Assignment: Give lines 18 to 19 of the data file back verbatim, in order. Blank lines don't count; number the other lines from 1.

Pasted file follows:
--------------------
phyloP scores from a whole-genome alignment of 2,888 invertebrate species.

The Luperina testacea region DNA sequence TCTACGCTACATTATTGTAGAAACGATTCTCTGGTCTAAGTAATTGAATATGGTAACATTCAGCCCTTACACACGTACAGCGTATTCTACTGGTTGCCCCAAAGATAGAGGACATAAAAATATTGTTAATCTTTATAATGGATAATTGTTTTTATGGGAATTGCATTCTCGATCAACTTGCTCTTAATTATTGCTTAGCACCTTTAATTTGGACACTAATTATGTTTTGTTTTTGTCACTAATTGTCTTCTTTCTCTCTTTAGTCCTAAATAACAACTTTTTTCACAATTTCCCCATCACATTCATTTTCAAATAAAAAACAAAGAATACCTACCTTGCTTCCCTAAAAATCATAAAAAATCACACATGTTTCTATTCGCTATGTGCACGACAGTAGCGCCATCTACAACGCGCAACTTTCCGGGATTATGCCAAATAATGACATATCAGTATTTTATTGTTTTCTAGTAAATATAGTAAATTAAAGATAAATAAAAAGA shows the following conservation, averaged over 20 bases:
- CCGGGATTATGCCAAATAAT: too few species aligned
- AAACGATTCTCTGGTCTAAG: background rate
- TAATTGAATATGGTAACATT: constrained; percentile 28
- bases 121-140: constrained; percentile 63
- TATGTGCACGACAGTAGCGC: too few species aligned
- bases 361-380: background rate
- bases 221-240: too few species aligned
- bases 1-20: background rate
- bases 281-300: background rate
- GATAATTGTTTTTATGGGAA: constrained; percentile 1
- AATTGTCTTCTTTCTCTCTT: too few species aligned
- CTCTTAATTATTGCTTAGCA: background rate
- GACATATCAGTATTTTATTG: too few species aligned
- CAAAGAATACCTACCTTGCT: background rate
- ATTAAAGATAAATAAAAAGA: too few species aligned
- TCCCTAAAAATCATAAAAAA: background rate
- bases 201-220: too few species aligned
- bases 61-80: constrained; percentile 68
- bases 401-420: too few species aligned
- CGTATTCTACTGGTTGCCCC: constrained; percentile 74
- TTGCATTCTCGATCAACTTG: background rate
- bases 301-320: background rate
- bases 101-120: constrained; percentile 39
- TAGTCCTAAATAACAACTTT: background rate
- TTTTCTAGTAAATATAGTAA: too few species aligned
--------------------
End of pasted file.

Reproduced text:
- TCCCTAAAAATCATAAAAAA: background rate
- bases 201-220: too few species aligned